Adverse settlements against small communities have led to Chapter 9 filings from time to time.  Looking through an official statement for outstanding litigation should be a basic part of an investor or analyst’s underwriting. 

By the way, Johnstown, Pennsylvania, which is under its fourth reorganization plan under Act 47 is considering a filing…see an interesting analysis of Johnstown and other Pennsylvania communities by the Allegeny Institute for Public Policy (conservative think tank) and their discussion of Chapter 9.

I am adding a link to this article that updates Toledo’s fiscal situation.  (See prior post.)  The city is wrestling with a budget gap and trying to negotiate with unions over compensation.  Ohio is a state that has a fiscal emergency program and municipalities may not file for bankruptcy without going through the state.  The state’s oversight of fiscal emergencies is useful but does not give the oversight panel the right to cancel contracts or replace management.  The biggest clout is the panel’s ability to prevent borrowing — a severe but important hammer for any city in fiscal emergency that may be facing a cash flow shortfall.

The tables below are for contextual reference as state and local governments face draconian spending cuts.   The combination of public policy with the several bubble periods over the last twenty-five years has created a toxic brew.  Some state and local governments are valiantly trying to tackle the issues while other legislatures and councils are more interested in fist pounding.  For those involved in financial analysis (as well as taxpayers) a careful eye is called for. 

State and local spending grew dramatically during the post-Reagan years of the “Program for American Recovery”.  A historic devolution of responsibilities from the federal government to state and local government was coupled with overall economic growth during this period.  I have commented on this issue in prior posts and the presentation I gave at the recent analysts’ conference.  The following tables are expanded to include the 1982-1992 decade.  The first set of columns show dollar increases in 1982 constant dollars.  To account for population changes from migration, which naturally cause increased spending for schools, infrastructure, healthcare, etc. the second set of columns shows the constant dollar increase in per capita spending.   Embedded in these figures are a complex set of decisions on spending, and different approaches to governance, not to mention divergent demographic and economic profiles across the states.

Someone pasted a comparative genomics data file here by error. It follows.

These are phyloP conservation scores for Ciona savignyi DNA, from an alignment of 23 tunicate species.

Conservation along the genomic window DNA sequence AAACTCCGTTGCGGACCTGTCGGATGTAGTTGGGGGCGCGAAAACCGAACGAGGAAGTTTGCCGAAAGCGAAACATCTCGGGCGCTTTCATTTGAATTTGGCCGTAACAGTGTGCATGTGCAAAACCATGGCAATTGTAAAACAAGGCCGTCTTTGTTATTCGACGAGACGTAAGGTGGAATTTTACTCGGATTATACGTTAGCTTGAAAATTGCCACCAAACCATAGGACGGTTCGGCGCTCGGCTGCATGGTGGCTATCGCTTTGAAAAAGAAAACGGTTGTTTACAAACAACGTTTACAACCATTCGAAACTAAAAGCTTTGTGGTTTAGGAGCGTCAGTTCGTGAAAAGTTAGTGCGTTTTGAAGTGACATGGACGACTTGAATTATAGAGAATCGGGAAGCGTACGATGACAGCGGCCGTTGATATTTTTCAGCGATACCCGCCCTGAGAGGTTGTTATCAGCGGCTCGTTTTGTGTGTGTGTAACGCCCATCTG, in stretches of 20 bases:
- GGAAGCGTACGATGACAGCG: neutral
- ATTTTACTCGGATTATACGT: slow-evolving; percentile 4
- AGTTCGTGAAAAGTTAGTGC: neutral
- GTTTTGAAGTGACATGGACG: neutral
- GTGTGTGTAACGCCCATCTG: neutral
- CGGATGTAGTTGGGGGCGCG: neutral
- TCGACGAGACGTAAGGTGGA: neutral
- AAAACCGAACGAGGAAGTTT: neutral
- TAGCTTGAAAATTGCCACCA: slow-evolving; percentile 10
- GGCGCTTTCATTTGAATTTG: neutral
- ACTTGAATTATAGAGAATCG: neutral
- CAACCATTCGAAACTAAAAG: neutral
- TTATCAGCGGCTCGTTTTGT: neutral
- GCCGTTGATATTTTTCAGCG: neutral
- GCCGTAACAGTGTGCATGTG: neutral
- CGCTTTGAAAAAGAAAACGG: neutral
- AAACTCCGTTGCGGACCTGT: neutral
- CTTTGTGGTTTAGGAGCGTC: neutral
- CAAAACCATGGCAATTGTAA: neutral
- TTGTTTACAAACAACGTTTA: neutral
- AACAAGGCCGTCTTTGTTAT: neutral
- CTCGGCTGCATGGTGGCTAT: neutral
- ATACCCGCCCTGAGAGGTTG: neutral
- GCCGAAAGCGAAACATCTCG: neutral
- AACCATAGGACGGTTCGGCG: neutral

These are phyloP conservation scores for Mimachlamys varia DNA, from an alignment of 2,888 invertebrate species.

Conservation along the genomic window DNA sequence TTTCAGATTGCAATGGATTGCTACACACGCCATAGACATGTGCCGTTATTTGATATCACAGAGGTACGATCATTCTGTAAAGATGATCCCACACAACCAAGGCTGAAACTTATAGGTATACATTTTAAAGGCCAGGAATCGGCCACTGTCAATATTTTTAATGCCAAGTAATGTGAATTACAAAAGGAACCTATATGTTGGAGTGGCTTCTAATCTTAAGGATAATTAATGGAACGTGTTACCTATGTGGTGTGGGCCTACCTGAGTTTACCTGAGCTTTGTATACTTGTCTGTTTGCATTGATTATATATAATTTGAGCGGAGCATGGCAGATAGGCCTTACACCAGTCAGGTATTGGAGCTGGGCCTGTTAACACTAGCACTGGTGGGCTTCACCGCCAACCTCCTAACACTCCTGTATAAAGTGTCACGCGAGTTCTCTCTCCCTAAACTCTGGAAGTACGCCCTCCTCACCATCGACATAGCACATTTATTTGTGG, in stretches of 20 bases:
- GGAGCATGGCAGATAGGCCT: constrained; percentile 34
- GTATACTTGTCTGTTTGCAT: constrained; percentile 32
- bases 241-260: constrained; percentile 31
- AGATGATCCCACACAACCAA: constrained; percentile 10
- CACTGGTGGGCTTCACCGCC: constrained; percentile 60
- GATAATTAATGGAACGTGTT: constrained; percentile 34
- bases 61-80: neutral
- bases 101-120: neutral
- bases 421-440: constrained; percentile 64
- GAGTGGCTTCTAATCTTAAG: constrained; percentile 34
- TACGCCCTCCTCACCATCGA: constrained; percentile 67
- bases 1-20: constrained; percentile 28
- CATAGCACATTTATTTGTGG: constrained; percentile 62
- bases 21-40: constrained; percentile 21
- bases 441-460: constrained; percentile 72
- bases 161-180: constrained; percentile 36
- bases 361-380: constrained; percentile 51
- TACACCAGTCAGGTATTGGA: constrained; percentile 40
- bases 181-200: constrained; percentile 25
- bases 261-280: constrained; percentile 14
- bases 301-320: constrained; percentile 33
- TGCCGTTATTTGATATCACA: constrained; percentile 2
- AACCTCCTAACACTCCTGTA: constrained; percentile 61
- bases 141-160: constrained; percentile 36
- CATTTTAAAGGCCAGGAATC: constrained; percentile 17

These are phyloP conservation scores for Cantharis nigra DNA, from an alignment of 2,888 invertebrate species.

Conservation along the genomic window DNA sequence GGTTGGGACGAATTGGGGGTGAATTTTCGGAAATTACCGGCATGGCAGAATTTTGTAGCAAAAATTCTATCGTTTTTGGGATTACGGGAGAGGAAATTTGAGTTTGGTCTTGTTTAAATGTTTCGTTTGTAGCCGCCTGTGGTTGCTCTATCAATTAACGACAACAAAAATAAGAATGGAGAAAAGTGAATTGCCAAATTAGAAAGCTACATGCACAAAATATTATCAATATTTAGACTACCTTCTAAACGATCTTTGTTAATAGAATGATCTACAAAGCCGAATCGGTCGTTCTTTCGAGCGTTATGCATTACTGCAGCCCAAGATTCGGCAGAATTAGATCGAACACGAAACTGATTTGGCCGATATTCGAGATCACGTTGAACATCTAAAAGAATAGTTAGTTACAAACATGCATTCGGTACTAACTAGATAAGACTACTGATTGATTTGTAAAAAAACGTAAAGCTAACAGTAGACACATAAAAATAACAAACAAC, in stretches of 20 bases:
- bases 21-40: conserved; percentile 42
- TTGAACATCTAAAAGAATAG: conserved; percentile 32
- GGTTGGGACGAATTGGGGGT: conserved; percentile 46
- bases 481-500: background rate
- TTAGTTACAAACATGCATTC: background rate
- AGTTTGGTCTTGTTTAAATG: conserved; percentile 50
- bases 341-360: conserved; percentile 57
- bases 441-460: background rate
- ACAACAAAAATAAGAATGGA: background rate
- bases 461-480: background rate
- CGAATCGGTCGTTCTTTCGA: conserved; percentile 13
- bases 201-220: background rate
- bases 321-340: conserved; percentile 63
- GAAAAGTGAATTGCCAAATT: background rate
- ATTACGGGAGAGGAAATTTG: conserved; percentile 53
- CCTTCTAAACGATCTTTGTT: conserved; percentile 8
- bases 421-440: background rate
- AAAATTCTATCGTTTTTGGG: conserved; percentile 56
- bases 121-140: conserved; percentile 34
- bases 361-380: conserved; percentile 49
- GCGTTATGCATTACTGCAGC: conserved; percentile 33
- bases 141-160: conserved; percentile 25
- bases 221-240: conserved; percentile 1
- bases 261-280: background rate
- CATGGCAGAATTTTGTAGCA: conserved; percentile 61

click image for independent table

click image for independent table

click table for independent image

click table for independent image

 

Florida and Nevada top the list in the 1982-1992 decade with spending increases of 105% and 108% respectively.  Florida’s population grew by nearly one-third during this time while Nevada grew by more than 50%.  Per capita spending in Florida increased nearly 58% while Nevada increased 36%. 

On October 19, 1987, Black Monday, the stock market crashed,  followed by the savings and loan crisis and the Gulf War which combined to hit state and local budgets hard.  Mid-term elections during the Clinton administration resulted in Republican control of Congress and the “Contract with America” which further devolved responsibilities to state and local governments.  Some governments slowed their spending increases in the 1992-2000 period.  On a per capita (constant 1982 dollar) basis spending actually declined in some places.  (Note that these are combined state and local figures from the Census Bureau — most other sources, such as Pew, Rockefeller and Center for Budget Policy Priorities focus only on the states.) 

Population growth figures allow some analysis of the changes.  For example, Nevada had nearly 50% population growth which helps to explain a 7% decline in per capita spending during the 1992-2000 period.  New Jersey, in contrast, hard hit by the recession, had only a 7% increase in population but had a nearly 2% decline in per capita spending over the period.

(For the detail oriented reader, there is a minor change in the numbers since I adjusted for 2007 population — the prior tables used 2008 population. Data source: Census Bureau and Bureau of Labor Statistics.  Note that spending includes current year payments for retirement and health benefits but not capital outlay.)